There are many good corollaries/commentaries of our Constitution/law enforcement/school system but for my money, the biggest point it makes is what the teacher character (Richard Miller) summarizes at the end. He says that any constitution or law-governing body has to take into account character because we all have a little crime in our hearts. When our own personal constitution fails, we have to resort to a higher one.
Good point, but what hit me (and to me this is the most subtle point the play makes) is that it was a mistake to call this exercise a game. This is underscored many times in the show. It's not obvious, but it's there. Games imply that there are winners and losers. After a while, it didn't matter to anyone that there was a lesson to be learned, they just wanted to win the game. This became so pervasive in the participants it even overwhelmed out narrator in the end.
Here is where I see a relationship with role-playing. We call it a game, but we (the creators/writers all the way down to the smallest DM) de-emphasize the aspect of winning and losing. No one loses the game, not the DM or the players (even though there will be PC deaths) and to win means to get better and rise in level/abilities to live and fight another day. Game means an adversarial relationship and, while there may be enemies and obstacles to overcome in the session, there should be (according to the hobby) no "us vs. them" mentality.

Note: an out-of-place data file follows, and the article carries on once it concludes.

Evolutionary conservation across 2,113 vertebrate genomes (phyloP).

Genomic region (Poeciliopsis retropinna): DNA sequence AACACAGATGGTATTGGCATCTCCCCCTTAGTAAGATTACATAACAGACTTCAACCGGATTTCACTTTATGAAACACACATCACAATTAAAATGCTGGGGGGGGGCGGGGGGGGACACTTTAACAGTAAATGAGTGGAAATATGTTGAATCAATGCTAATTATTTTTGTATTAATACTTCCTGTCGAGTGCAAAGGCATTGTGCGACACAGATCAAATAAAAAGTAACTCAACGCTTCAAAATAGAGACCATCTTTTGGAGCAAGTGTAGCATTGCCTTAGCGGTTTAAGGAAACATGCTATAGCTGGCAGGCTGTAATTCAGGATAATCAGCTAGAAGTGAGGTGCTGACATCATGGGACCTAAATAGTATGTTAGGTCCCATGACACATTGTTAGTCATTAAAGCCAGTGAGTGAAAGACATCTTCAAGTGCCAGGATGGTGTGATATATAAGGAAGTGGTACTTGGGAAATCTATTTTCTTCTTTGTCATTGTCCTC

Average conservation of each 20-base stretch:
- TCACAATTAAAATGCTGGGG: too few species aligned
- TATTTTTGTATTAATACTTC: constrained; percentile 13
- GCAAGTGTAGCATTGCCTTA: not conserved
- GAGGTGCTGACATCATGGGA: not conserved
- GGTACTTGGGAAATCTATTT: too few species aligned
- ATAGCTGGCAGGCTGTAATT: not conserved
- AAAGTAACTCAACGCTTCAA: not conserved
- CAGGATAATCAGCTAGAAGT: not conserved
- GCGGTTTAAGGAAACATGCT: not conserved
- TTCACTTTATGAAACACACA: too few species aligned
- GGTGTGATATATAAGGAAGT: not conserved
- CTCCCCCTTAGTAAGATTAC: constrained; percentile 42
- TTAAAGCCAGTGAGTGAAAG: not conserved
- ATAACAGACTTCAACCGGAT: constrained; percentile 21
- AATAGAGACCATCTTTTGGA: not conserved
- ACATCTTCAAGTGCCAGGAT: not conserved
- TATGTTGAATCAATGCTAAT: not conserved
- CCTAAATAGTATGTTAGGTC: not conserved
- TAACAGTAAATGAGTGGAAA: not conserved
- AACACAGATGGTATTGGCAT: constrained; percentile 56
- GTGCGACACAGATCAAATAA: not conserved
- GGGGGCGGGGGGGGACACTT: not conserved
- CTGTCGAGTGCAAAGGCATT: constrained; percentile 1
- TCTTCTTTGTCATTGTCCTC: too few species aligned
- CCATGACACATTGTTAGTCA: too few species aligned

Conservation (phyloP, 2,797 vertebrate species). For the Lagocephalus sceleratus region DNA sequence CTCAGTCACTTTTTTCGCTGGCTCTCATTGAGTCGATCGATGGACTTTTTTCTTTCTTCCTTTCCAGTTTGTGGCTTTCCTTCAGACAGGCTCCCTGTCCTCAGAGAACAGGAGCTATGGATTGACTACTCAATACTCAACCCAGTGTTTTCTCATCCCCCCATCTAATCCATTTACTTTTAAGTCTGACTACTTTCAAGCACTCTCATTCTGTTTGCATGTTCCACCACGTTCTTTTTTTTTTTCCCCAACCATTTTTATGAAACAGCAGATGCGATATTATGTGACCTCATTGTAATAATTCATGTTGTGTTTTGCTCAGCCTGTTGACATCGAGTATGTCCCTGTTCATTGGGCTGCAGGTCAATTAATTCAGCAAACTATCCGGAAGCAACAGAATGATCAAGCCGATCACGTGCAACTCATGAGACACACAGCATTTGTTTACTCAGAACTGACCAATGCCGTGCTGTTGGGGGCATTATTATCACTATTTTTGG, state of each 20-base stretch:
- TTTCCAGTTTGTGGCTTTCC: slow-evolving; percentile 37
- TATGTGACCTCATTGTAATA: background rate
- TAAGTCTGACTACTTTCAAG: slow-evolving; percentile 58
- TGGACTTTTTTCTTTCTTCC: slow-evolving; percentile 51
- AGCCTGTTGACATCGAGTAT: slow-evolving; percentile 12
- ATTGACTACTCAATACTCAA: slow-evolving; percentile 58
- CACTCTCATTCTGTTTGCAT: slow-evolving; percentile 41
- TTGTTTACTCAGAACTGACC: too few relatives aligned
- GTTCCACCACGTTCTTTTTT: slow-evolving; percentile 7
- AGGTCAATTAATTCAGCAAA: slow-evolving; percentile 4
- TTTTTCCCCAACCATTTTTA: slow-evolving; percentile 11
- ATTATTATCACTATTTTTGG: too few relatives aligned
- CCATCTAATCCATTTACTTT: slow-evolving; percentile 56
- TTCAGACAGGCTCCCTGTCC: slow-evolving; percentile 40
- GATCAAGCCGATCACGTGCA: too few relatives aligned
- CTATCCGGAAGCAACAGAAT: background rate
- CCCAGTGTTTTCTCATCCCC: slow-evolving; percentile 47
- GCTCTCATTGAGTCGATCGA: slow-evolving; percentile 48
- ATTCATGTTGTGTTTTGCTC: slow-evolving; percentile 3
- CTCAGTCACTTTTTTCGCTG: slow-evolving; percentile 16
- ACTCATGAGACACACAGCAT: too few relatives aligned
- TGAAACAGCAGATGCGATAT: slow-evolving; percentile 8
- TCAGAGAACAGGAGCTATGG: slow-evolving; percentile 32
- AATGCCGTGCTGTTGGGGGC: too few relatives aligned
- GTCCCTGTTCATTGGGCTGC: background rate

This, I feel, is a big part of the reason the hobby has a hard time reconciling itself with the public at large. Yes, the anti-D&D Christian feelings didn't help but most of the populace see games as a win/lose affair. Without those concepts, while I'm not going to say it'll be hard for Joe Average to understand them, it sure as heck be harder for him to care or invest any time or interest in it. Sports? No problem. Role-Playing? What's the point? That's why there's more Fantasy Baseball/Football players than RP gamers.
Once again, I think it boils down to calling it a game. But, on the other side of the coin, what do you call it (without sounding pretentious)? Event? Happening? Simulation? Damned if I can figure out another name.
To make a long point short, I don't think there is a better word for it. You use paper and pencils (like keeping score in Yahtzee), you sometimes play on a mat (kinda like Monopoly) and a lot of times you have pieces to represent your character (like Sorry!). To the public that equals "game." So be it. Game it is and game it will be.
It doesn't help that the producer of the most recognizable RPG in the world is made by a board game company. But that's just me.